UNCG Campus Weekly

Campus Weekly is published each Wednesday when classes are in session. In the summer, it is published biweekly.

Lane Ridenhour makes videoconferencing and sharing classes with other campuses easier

In December of 1994, Lane Ridenhour ‘77 got out of his sick bed, put a resume together and turned in a last-minute application for a position in UNCG’s then-fledgling video distance learning operation.

Lane currently directs the Telelearning Center, located in the bottom floor of Stone Building. The center’s primary function is to make UNCG classes available for sharing with other campuses in the system, and also to receive classes from other campuses. Other functions, like administrative videoconferencing, also take place there.

He says the job is “the culmination of what I wanted to do as a career.” As a UNCG undergraduate, he picked up engineering skills working at WUAG, the campus radio station. He graduated and went to work at WGGT TV, N.C. A&T State University, then to WFMY-TV for its News 2 Net online programming.

“It was a good path to pick up the experience I needed,” Lane said. “I learned where to put a camera, how to make a presentation look good, production experience, camera operation and some engineering. I was so lucky to find this job – there are very few opportunities like this out there.”

Lane started work in McNutt Building in 1995 when distance learning was in its early days and web-based instruction didn’t exist. The first client was Library and Information Studies, which offered graduate classes two nights a week. UNCG was the first UNC campus to offer graduate distance learning.

Those courses were shared with UNC Charlotte and UNC Asheville. It was unique because of the convenience. People in Charlotte or Asheville who couldn’t drive to campus could take the class on the other campuses and get the credit. The actual classes were at UNCG. Students at the other campuses could see the professors and the professors could see them.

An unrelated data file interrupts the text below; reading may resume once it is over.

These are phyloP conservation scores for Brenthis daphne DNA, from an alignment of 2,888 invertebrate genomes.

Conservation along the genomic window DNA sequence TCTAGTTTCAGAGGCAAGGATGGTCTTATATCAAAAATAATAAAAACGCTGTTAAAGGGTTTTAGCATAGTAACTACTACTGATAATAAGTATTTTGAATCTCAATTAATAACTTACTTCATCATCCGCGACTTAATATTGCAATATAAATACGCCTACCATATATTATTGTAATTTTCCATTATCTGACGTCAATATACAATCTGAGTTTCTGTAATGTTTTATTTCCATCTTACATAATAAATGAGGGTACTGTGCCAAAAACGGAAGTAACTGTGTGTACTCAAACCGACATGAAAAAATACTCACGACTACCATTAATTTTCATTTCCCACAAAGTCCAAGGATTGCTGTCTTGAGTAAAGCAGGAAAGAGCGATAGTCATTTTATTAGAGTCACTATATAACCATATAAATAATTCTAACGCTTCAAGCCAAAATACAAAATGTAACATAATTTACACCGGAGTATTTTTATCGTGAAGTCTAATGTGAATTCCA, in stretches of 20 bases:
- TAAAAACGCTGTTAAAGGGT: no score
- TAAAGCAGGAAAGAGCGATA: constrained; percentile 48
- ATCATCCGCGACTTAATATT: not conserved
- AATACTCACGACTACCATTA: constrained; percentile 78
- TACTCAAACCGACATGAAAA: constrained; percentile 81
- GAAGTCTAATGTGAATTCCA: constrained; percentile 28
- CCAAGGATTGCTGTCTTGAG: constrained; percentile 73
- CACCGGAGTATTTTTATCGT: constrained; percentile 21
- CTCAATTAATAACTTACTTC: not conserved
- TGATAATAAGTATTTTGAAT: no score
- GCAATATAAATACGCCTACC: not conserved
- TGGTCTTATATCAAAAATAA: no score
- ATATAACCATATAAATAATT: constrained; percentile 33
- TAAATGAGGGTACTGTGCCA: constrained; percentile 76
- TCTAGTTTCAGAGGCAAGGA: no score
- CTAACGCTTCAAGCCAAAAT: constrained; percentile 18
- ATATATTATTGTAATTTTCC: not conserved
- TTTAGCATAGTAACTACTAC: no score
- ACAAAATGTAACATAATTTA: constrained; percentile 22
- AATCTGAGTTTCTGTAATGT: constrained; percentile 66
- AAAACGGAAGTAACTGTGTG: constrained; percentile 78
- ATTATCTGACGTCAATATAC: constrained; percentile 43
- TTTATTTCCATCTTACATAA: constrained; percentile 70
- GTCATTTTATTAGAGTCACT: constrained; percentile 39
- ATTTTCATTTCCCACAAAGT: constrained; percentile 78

Another use is administrative videoconferencing. As a member of the 17-campus UNC system, UNCG needs to receive instruction or get information on new regulations from UNC General Administration, state government and the legislature. “It saves time and gas mileage if our people don’t have to go to Chapel Hill; we can save them travel time,” Lane said. “The chancellor, provost, vice chancellors, deans can talk with colleagues.”

It’s not just for administrative use – faculty, staff and students can use it at no charge, as well.

There have been some special cases. A woman in the final month of her pregnancy needed to defend her graduate degree, but her doctor said she couldn’t travel to campus. She did her defense through the center, and it went off without a hitch. Numerous other defenses have taken place, including one where a faculty member was in Australia. “Today, you can’t always have all the members of a master’s or doctoral committee on campus all the time.”

Lane does give advice to people who are making presentations or conducting interviews. “I talk to them before the presentation or interview, to tell them the most effective way to ‘talk to the camera’ – sometimes they’ve never thought of it,” he said. “I let them know where they need to look and that the people are there to see them, how they look and act. And I tell anyone who is using PowerPoint, don’t read it word-for-word.”

By Steve Gilliam